posted on Sep, 3 2011 @ 02:15 AM
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reply to post by Lightrule
 


Just more dog and pony show for up coming elections. Will the millions who are put out of their homes get them back or be compensated? No! Will it stop them from continuing to put people out of thier homes? No! Will it stop the fraudulent loan scams where no money is ever actually loaned to the buyer but the buyer basically gives the bank a promissory note and that is newly created money for the bank who then uses fractional banking fraud to parley it into millions? No! Will it help the housing market recover? No!

It all bull# as George Carlin said and the majority still do not get how it works and will call you a liar when you explain it to them so the beat goes on... Same ole same ole...

edit on 3-9-2011 by hawkiye because: (no reason given)



posted on Sep, 3 2011 @ 05:31 AM
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There are thousands of similar lawsuits all over the place.

Some by local and state governments and by companies.

This new one could be a cover to somehow nullify the older ones.

The banks get more time.

Besides, think about who gets paid big money in the meantime .....

right ..... the lawyers and staff and court systems !!!





Wednesday, November 10, 2010

Lawsuits against banks over their mortgage lending and foreclosure practices continue to pile up, with JPMorgan, PNC Financial Services and Ally Financial disclosing suits on Tuesday.

JPMorgan Chase & Co. faces two possible class action lawsuits related to foreclosures, the No. 2 bank said in a regulatory filing.

The suits allege "common law fraud and misrepresentation, as well as violations of state consumer fraud statutes," JPMorgan said in the Securities and Exchange Commission filing, without disclosing who filed them.


Read more: Foreclosure suits against banks mount - Pittsburgh Tribune-Review www.pittsburghlive.com...




Posted 29 Oct 2010

According to an article by Charles Toutant at law.com, Bank of America (NYSE: BAC) was cited in a New Jersey class action complaint on behalf of mortgagors who have pending foreclosure actions in that state. Toutant writes in the article:
Class Action Lawsuits Against Bank of America (BAC) – Who’s Next?



posted on Sep, 3 2011 @ 02:49 PM
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reply to post by sligtlyskeptical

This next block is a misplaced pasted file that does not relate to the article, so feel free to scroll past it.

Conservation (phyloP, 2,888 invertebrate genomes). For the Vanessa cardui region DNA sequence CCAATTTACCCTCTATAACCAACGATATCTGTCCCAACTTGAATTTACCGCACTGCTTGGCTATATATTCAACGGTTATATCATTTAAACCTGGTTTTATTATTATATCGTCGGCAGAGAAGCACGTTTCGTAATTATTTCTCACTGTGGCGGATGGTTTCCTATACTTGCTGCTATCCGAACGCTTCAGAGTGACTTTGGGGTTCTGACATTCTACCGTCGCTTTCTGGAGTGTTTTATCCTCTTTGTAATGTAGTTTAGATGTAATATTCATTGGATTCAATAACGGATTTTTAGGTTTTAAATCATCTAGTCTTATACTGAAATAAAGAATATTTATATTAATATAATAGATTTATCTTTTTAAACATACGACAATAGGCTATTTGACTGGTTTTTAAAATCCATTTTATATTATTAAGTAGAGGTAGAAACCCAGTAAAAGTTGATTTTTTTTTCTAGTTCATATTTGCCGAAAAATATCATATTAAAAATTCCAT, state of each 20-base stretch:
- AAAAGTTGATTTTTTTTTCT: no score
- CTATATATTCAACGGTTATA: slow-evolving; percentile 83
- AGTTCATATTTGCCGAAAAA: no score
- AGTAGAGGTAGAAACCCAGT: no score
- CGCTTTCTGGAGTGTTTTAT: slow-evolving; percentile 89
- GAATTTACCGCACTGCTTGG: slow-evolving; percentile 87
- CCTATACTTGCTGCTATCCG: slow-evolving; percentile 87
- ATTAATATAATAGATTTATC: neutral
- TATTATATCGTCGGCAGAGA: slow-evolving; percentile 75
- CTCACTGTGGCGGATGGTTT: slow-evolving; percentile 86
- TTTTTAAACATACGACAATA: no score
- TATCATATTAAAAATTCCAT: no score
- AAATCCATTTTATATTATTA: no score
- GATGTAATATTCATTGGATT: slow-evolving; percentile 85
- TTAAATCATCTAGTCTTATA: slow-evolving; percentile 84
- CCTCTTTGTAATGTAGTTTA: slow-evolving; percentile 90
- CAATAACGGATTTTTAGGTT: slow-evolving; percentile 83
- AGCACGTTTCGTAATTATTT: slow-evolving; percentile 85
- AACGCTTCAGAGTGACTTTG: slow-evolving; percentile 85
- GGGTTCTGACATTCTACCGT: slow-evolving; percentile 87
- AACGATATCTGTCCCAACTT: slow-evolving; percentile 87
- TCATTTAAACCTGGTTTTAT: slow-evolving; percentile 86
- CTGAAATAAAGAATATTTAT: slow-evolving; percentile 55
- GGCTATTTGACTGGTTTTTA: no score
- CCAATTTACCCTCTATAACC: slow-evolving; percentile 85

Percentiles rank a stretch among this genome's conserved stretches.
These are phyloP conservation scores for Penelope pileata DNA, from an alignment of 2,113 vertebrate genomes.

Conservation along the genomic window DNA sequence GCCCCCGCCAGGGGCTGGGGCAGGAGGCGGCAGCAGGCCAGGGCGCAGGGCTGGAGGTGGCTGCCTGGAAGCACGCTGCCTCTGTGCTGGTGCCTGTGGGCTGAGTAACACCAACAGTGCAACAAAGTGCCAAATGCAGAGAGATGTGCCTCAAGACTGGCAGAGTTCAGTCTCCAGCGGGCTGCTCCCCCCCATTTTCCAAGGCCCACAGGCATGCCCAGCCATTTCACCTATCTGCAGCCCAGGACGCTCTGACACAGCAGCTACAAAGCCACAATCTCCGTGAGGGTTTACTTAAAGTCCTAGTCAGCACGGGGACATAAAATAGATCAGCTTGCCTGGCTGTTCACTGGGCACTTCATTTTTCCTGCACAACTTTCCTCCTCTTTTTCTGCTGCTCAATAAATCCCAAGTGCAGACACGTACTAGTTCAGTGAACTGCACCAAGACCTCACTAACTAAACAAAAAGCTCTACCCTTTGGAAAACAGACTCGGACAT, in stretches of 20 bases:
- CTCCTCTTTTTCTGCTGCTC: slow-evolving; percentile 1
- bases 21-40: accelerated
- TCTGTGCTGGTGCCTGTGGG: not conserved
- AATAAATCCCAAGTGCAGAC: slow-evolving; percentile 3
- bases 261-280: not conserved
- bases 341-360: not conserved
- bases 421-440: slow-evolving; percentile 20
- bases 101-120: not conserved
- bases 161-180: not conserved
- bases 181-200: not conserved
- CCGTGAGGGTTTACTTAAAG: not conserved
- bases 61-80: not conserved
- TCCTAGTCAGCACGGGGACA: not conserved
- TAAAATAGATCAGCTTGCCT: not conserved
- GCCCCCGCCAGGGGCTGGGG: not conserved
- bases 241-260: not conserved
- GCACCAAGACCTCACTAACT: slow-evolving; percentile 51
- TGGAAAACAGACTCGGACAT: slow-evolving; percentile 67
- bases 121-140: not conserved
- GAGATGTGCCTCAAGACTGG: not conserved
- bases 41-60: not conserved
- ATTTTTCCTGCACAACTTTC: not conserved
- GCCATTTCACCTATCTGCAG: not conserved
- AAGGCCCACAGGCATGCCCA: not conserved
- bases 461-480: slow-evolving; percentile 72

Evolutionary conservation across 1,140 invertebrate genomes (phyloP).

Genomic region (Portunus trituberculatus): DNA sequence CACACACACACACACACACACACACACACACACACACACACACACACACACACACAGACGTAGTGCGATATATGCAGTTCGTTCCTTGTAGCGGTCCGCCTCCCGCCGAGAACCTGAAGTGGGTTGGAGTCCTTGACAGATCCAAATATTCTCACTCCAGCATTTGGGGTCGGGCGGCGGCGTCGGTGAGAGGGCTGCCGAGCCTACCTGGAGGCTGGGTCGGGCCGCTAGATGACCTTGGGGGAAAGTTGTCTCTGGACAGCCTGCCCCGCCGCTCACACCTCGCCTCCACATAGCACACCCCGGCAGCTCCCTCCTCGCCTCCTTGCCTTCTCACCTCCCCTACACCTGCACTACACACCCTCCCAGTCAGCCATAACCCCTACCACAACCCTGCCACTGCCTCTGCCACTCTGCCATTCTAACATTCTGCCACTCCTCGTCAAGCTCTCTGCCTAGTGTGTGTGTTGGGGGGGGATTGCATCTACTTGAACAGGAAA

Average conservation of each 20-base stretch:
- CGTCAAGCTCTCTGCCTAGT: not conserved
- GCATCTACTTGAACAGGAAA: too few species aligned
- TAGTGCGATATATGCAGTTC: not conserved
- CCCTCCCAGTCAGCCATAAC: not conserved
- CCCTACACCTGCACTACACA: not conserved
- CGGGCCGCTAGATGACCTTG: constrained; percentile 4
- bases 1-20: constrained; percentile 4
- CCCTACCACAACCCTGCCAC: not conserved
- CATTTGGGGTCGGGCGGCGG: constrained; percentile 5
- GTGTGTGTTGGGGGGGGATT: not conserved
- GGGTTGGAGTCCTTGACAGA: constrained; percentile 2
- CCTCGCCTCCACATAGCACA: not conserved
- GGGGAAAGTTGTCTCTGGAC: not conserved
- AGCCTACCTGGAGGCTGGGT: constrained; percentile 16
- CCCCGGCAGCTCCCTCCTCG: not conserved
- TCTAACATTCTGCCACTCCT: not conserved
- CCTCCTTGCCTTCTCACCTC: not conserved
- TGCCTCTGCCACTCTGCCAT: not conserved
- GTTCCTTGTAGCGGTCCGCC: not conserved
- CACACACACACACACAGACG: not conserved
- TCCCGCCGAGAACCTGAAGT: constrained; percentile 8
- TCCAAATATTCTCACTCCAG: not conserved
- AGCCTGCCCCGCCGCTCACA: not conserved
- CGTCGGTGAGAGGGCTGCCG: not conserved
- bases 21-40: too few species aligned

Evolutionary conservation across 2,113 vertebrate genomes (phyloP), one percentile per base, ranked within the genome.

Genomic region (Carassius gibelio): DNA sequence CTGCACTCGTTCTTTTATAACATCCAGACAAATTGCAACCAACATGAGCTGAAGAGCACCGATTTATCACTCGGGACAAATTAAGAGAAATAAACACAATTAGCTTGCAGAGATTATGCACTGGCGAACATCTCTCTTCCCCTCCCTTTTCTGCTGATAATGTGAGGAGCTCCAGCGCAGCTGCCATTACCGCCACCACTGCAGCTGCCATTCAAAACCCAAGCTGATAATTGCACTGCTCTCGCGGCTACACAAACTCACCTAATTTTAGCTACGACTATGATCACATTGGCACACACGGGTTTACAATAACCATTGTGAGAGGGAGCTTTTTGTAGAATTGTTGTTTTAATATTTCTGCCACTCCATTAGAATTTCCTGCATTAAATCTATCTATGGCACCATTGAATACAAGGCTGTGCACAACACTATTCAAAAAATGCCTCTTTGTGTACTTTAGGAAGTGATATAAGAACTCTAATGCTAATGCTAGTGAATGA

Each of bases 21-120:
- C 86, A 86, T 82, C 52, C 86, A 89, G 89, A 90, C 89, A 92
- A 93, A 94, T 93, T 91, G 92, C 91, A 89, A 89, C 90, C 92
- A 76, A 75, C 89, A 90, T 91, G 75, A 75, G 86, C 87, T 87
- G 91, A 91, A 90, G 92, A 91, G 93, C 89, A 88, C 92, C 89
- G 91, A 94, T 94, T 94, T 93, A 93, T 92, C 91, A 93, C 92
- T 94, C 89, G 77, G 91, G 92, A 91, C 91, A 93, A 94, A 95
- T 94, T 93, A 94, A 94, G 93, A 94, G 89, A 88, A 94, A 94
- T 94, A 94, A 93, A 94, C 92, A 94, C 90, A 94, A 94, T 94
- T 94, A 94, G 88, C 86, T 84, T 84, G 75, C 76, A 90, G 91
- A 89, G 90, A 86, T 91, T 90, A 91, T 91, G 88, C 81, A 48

Yea what you saw there was me trying to make sense of it.
Nothing was clicking there for me, at that point I left it alone.
Thanks for the info.



posted on Sep, 4 2011 @ 04:26 AM
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Fun and games,y'all more fun and games. As mentioned in earlier in the thread a little public relations ploy heading to the elections and the tragic thing is a good amount of people will buy it,people who should know better.



posted on Sep, 4 2011 @ 04:46 AM
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Well who'd have imagined it. Another dog and pony show in the run up to elections.

The banks will get fined, amounting to a fraction of what they made fraudulently, and not a single bank exec, SEC or Wall Street suit will see the inside of a jail cell. Pure theatrics!


Remember not so long ago the rather muted MSM coverage of the big banks and the $Billions they were laundering in drug money? Easy to miss as the MSM didn't make a big deal about it, but again they paid a few $Million in fines, were given a verbal slap on the wrist and ......... business as usual.

Anyone still think the bankers don't rule over us and the government is subservient to them?



posted on Sep, 4 2011 @ 05:53 AM
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Love the people here saying the Gov should nul and void the mortgages. Or that the bailout money should of been used to pay off the foreclosures.

Genius idea guys. /sarcasm

What about the people who knew better then to go buy a 300k home when you are only making $15/hr?
Is it our fault people who bought homes did not read their contract? Why should anyone get a free ride for being stupid, gullible, or just plain uninformed on how mortgage contracts work?

Should I and others like me have to cover the cost for those that wanted to use their house as a credit card?

Tough luck imho if you made a bad choice man up and deal with it. Really the Government has already done enough. We don't need the type of assistance they always offer.